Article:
Abstract

Introduction : A higher risk of thrombosis in immune thrombocytopenia (ITP) as compared with the general population has been demonstrated.However, little is known about the risk factors for thrombosis in ITP, except splenectomy. The objective of this study was to assess the incidence of venous and arterial thrombosis in non-splenectomized ITP adults and to describe the baseline risk factors for thrombosis in nationwide populations of adult ITP patients in Sweden and in France.

Methods: The Swedish National Patient Register (NPR) was used to identify patients with a diagnosis of ITP from 2010 to 2014 in out- or inpatient care in Sweden. Code D69.3 from the tenth revision of the International Classification of Diseases (ICD-10) was used to identify adult patients (aged ≥18 years) with ITP. The NPR includes nationwide data for all hospital healthcare contacts covering details of hospitalizations such as date and duration of care, hospital/department name, surgical procedures and discharge diagnoses. Information on dispensed drugs was obtained from the Swedish Prescribed Drug Register, which includes information on all filled prescriptions from community pharmacies for the entire population. In France, the study was conducted in the database of the French national health insurance system (SNIIRAM). Its structure is very similar to the Swedish databases used in this study. It contains hospital and out-hospital health data for the entire French population, including drug exposure. We identified incident adult ITP patients from 2009 to 2012 using an algorithm combining long-term disease ITP code, hospital ITP code (D69.3 of the ICD-10) and exposure to ITP drugs. We assessed the incidence of venous and arterial thrombosis in non-splenectomized adult patients in both populations. Incident thrombosis was identified using a selection of ICD-10 codes as main diagnosis in hospital databases. The same codes were used in the two countries. Follow-up started from ITP diagnosis and ended in case of death, thrombosis, splenectomy or last data available (December 2014 in Sweden and December 2012 in France), whichever occurred first. The codes of ITP and of thrombosis used in this study have been validated, including the algorithm used to identify incident patients in the SNIIRAM. We also assessed the baseline frequency of thrombosis risk factors, including exposure to ITP drugs, to antiplatelet and antithrombotic drugs as well as to anti-hypertensive drugs and to statins.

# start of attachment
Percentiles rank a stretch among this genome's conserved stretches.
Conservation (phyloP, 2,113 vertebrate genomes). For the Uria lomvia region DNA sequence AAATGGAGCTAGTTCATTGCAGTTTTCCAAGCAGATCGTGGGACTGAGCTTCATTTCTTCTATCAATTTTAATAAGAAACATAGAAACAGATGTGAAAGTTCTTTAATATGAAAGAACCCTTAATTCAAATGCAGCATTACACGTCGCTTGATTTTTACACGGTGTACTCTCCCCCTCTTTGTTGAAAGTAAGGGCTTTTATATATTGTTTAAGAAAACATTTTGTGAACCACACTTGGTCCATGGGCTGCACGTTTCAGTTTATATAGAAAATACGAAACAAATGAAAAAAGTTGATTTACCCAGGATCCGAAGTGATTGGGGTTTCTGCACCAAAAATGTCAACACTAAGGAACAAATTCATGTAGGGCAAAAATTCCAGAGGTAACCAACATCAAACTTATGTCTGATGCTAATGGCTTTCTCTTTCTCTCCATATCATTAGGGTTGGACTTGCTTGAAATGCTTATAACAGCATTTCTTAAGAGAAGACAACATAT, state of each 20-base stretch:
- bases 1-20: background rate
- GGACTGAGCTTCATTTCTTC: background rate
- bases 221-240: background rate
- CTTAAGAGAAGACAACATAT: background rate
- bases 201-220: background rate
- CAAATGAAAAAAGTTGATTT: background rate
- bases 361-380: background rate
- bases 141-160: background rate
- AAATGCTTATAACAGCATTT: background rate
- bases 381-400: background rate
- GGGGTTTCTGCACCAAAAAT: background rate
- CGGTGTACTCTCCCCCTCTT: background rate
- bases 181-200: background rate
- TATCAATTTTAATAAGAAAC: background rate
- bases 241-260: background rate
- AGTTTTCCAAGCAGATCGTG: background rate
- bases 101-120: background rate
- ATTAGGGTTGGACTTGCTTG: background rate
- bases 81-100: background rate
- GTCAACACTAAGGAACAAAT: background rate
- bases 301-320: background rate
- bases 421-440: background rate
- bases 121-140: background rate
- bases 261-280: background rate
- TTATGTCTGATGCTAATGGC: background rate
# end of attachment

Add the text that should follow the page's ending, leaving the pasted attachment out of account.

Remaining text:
Results: The Swedish cohort consisted of 3159 ITP adult patients and the French cohort of 3594 incident ITP adults. The incidence of venous thrombosis was 20.9/1000 person-years (95% confidence interval - CI, 18.16-24.0) in Sweden and 12.1/1000 person-years (95% CI, 9.5-15.4) in France. The incidence of arterial thrombosis was 22.5/1000 person-years (95% CI, 19.6-25.9) and 20.3/1000 person-years (95% CI 16.8-24.5), respectively. Mean age at ITP diagnosis was 57.9 years (standard deviation, 20.8) in Sweden and 57.4 (standard deviation, 21.7) in France; 53.9% and 56.7% were females, respectively; 5.0% and 0.3% had a history of venous thrombosis identified in the database, and 12.5% and 4.8% of arterial thrombosis, respectively. Exposures to drugs of interest during follow-up and before thrombosis or end of follow-up in the two databases were, respectively: statins, 29.3% and 22.0%; anti-hypertensive drugs, 44.3% and 48.1%; antiplatelet drugs, 28.6% and 20.9%; antithrombotic drugs, 27.2% and 22.5%; thrombopoietin receptor agonists (TPO-RAs), 4.8% and 10.4%. In France, 22.9% of the patients were exposed to intravenous immunoglobulin and 13.7% to rituximab (data not available in Sweden).

Conclusion: Incident arterial and venous thrombosis were not rare events in adult ITP patients in Sweden and in France. Risk factors for thrombosis were frequent in ITP patients with similar frequencies in both countries.

Disclosures

No relevant conflicts of interest to declare.

Author notes

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Asterisk with author names denotes non-ASH members.